HL: Some of my celebrity patients I already knew personally. Some were referrals by mutual friends or their managers. I've been in the gift bags for major award shows for several years as well. This includes the Oscars, GRAMMYs, and Emmys. They all have busy schedules, so I've learned to be flexible. I get to go on sets a lot and travel, so that's a lot of fun. When they mention me publicly, I get fans contacting me with questions. Of course, I can't answer any...

AT: In your practice, what are the most common health issues you are seeing these days?

HL: Stress, panic attacks, food allergies, infertility, weight gain, cancer are the most common.

AT: What are some of the Traditional Chinese Medicine principles you personally follow to achieve success?

HL: I try to live a balanced life. Some days/weeks are easier than others. I know this is key for my own well being. I incorporate meditation, exercise, healthy eating, and supplements to help me.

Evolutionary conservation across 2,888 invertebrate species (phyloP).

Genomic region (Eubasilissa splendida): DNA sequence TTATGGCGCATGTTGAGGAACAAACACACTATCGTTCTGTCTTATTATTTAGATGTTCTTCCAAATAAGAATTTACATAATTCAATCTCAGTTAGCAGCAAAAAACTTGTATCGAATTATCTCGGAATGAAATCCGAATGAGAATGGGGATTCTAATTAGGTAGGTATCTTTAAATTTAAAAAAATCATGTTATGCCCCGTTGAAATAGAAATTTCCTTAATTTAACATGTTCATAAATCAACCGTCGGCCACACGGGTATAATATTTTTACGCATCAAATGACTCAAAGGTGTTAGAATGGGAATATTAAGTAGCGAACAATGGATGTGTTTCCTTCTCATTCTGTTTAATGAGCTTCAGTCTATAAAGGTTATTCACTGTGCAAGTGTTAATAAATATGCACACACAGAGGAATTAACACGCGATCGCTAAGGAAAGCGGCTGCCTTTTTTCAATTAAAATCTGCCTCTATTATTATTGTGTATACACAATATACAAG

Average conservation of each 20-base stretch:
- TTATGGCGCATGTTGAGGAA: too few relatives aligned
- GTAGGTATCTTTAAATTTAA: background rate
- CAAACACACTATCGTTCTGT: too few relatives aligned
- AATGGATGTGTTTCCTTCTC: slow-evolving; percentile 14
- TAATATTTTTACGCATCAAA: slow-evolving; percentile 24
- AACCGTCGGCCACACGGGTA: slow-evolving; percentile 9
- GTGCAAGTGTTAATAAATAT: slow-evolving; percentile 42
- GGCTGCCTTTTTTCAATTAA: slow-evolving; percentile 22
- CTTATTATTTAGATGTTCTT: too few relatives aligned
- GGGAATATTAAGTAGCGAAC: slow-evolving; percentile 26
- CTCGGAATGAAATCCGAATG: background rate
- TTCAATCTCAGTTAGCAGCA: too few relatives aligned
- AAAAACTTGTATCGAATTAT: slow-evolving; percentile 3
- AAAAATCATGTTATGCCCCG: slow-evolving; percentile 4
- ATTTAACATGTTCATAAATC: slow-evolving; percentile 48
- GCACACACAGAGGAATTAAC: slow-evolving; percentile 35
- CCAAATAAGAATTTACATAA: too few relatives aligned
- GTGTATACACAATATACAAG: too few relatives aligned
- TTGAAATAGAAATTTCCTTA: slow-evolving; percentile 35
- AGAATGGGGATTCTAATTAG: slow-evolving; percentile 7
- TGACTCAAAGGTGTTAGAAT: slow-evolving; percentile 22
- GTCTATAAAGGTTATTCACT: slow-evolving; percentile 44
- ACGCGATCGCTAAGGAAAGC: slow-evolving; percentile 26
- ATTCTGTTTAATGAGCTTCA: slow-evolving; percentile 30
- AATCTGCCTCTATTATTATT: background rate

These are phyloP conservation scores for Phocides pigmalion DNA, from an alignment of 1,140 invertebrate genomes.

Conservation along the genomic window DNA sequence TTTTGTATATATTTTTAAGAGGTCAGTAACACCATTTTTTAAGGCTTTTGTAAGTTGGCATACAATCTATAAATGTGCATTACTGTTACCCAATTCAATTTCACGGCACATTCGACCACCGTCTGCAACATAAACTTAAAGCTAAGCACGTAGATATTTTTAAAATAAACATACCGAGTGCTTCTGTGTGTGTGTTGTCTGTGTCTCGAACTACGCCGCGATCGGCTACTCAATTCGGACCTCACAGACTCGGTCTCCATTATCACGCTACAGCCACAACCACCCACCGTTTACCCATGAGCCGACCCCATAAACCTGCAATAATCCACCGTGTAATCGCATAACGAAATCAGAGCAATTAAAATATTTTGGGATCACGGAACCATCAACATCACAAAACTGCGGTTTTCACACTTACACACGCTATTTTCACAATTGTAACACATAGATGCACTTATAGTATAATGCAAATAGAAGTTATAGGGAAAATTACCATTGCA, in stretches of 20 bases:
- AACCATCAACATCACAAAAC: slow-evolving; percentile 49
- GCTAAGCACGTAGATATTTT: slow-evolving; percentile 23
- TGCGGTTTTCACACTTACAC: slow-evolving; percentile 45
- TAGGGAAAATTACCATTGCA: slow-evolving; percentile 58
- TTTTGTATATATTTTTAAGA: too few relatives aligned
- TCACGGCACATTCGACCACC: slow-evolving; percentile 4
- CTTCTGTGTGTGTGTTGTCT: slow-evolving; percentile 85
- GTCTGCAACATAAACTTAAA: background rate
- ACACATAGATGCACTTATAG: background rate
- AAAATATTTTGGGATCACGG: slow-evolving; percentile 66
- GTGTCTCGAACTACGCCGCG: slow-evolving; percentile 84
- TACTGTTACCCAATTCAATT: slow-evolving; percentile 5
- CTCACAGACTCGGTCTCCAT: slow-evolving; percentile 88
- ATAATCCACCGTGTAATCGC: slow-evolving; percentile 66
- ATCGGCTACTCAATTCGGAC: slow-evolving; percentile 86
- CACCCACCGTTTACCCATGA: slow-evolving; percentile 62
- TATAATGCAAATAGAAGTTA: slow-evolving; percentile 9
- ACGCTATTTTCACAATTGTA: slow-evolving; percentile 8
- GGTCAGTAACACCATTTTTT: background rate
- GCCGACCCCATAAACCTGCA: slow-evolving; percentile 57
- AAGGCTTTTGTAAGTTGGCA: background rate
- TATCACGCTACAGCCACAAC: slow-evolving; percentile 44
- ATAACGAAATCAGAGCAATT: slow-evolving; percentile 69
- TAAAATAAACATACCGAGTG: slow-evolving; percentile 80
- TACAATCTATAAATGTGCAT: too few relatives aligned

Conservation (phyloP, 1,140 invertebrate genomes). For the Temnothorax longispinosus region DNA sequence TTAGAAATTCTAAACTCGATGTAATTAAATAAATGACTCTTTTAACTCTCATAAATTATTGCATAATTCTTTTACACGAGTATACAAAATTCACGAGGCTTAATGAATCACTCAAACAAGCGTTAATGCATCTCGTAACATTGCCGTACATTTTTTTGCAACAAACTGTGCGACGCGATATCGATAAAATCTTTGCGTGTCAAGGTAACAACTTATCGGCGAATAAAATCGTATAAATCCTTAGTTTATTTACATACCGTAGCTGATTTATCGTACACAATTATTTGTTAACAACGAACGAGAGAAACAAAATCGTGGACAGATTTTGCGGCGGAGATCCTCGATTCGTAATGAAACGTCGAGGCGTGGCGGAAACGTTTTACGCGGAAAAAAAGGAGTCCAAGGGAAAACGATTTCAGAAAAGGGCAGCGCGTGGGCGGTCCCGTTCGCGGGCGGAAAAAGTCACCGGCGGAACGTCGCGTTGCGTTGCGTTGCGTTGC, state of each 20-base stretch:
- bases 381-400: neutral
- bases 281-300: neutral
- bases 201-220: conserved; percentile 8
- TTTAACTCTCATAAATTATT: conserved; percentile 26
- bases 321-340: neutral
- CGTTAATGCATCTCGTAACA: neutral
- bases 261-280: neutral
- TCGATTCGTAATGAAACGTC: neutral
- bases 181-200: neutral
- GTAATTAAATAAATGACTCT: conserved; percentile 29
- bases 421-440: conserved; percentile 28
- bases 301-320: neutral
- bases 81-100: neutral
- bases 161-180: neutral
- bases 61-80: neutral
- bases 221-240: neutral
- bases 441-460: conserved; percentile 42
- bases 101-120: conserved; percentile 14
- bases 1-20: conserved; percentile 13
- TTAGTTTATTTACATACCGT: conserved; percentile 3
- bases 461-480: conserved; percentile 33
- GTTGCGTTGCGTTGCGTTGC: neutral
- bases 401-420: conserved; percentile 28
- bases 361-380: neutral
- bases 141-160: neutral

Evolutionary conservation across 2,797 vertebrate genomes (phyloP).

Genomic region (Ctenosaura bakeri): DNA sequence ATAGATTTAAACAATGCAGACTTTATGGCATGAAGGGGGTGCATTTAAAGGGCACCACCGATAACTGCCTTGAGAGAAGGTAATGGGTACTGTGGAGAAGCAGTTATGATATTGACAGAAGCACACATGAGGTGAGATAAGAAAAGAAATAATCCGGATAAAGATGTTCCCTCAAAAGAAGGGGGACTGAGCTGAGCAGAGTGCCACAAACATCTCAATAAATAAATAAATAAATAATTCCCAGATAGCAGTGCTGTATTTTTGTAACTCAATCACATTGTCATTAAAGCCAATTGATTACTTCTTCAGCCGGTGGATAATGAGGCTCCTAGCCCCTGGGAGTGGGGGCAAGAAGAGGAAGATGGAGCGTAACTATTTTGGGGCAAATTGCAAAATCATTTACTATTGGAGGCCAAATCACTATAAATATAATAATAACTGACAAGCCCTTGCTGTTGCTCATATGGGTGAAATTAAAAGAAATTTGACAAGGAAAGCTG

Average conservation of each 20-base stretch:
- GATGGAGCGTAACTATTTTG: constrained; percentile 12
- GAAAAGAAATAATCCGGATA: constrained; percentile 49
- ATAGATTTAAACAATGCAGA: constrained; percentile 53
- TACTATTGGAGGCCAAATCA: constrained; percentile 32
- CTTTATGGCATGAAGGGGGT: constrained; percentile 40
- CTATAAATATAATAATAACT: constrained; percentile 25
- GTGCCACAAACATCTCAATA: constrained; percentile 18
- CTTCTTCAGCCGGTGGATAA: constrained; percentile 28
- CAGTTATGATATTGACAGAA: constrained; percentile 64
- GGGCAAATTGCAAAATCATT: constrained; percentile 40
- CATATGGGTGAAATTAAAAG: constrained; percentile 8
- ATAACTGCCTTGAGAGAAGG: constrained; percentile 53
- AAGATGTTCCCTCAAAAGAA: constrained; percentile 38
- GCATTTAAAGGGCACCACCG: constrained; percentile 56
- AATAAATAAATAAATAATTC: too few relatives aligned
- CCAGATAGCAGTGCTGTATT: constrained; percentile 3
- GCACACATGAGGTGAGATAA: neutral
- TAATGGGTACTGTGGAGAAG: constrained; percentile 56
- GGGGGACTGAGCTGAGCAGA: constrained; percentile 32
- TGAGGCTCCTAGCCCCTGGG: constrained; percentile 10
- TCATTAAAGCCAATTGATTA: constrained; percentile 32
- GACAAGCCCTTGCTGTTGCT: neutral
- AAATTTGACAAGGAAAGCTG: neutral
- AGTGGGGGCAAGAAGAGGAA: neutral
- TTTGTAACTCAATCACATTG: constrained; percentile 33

AT: As an acupuncture business owner what have been some of the mistakes you have learned from?

HL: I used to expect people to come in when they said they were really interested. That only happens about half the time. Or even less. I would have an expectation and end up disappointed. Now I let it go and am nicely surprised when I hear from them.Also, being very clear with my patients about treatment plans and prognosis. Most Westerners want a quick fix, which can happen with TCM. But it's nothing like swallowing a pill that treats symptoms and not the cause. Slow and steady will get you there.

AT: What do you think is the most important business lesson most acupuncturists need to learn early on?

HL: Know what your boundaries and policies are and stick with it. Charge what your worth. I see a lot of acupuncturists who charge too little, which can be seen as lowering your value. I think people can sense this.

AT: How did TCM college prepare you for the "real world"?

HL: I have to say, Emperor's College helped me learn the medicine. But building a business I had to do on my own.

AT: What tips would you give a new acupuncturist trying to build their practice?

HL: Believe in yourself, follow through, be tenacious, and value your work. Oh, have a great website and take your business cards everywhere you go!

Would you like to share your story of success with other practitioners? Email us! .